Workplace romance has always happened, but can you still find love at the office in the wake the #MeToo scandals and revelations?
Following the numerous high-profile scandals, people are much more sensitive to issues of sexual harassment and misconduct now. And this is a good thing. No one should ever feel pressured to endure uncomfortable physical contact or displays of affection or have their career impacted by rejecting unwanted advances.
But what about innocent flirting or mutual attraction?
A recent survey HR outsourcing firm G&A partners found that more than half, 51 per cent, of professionals have engaged in a workplace romance at some point over their careers. Ten per cent of participants said that they actually met their spouse at work.
This makes sense. Work is where we spend most of our time. It’s where you meet people, and naturally some of them are going to form an attraction.
Of course, five per cent of participants said that they had been in a workplace romance that had ended badly. One quarter of professionals (25 per cent) say they have had a relationship with someone in a higher position at their company.
And these are the risky ones: relationships that end badly and those with a power imbalance. And it’s the latter in particular that companies are trying to regulate against. So, if you’re been exchanging glances with the hottie from accounting or the hunky sales rep, here are some things to consider before making a move this Valentine’s Day.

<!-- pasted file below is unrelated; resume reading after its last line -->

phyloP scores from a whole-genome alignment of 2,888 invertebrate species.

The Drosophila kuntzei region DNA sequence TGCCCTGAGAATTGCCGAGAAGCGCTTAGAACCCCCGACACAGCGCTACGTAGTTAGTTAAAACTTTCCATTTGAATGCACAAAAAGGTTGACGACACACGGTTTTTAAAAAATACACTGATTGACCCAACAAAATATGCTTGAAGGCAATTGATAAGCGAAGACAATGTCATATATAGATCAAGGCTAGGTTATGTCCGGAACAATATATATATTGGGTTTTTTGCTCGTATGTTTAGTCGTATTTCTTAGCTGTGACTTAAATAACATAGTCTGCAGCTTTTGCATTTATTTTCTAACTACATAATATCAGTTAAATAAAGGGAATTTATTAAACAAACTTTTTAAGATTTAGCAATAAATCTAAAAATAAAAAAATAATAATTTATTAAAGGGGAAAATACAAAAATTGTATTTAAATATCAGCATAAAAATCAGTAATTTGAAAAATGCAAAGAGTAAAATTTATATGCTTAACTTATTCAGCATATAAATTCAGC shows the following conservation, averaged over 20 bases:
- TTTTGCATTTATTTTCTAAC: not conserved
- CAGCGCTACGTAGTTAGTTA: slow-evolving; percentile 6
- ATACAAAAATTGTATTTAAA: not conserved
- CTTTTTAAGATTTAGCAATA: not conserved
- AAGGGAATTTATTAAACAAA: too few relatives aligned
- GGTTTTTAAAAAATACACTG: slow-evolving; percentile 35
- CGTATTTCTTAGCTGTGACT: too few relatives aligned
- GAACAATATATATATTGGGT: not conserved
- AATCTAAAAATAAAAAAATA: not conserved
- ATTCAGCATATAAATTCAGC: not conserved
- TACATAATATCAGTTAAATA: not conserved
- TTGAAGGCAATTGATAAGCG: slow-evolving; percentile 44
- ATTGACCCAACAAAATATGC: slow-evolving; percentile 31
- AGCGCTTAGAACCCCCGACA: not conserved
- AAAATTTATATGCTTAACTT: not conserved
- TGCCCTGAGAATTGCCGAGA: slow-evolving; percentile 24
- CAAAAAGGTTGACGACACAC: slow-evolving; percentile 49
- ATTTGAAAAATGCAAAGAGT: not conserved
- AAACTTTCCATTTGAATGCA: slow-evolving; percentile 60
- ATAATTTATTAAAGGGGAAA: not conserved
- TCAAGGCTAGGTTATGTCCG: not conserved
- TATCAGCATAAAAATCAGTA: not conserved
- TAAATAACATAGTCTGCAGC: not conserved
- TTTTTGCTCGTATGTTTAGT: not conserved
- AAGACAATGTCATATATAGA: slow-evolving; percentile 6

Get the facts. Find out if your company has a policy on workplace relationships. To ensure that a relationship is consensual and not at all coerced, some companies may require employees to disclose a workplace romance and even sign a consensual relationship agreement.
Of particular concern for HR professionals are relationships between managers and subordinates. Staff who are dating should not take part in making any decisions that can impact their partner’s salary, working conditions, or terms of employment.
Companies may prohibit employees from dating coworkers who are in the same department. They may reserve the right to transfer or terminate one of the employees to avoid any potential allegations of conflict of interest or favoritism that arise because of the relationship.
Most people seem to agree that this is a fair compromise. Cosmopolitan Magazine (don’t judge me) asked over 800 women how they felt about workplace dating. Eighty-four per cent said they would date someone at their company as long as they were not on the same team.
40 per cent said that they have hooked up with a coworker post #MeToo, and 62 per cent said that flirting with coworkers is fine.
So, before you take casual flirting to the next level, keep in mind that you and your love interest may have to sign a love contract with HR, one of you may have to change departments – or jobs altogether.
The #MeToo movement has put a great deal of pressure on employers to make sure they’re providing a safe work environment where all employees are comfortable and free from all forms of harassment.
You can only ask once
Also, even if there are no policies about workplace relationships at your company, the unwritten rule is that you only have one shot at it. If you are interested in a coworker and you want to ask them out – you can express your interest or propose a date one time. If they reciprocate, then proceed with caution. If they are not interested, don’t proceed at all.
Repeated overtures can easily cross the line into harassment.
G&A Partners: 5 things employers MUST know about office romance
Cosmopolitan: Are Coworkers Still Hooking Up With Each Other, Post-#MeToo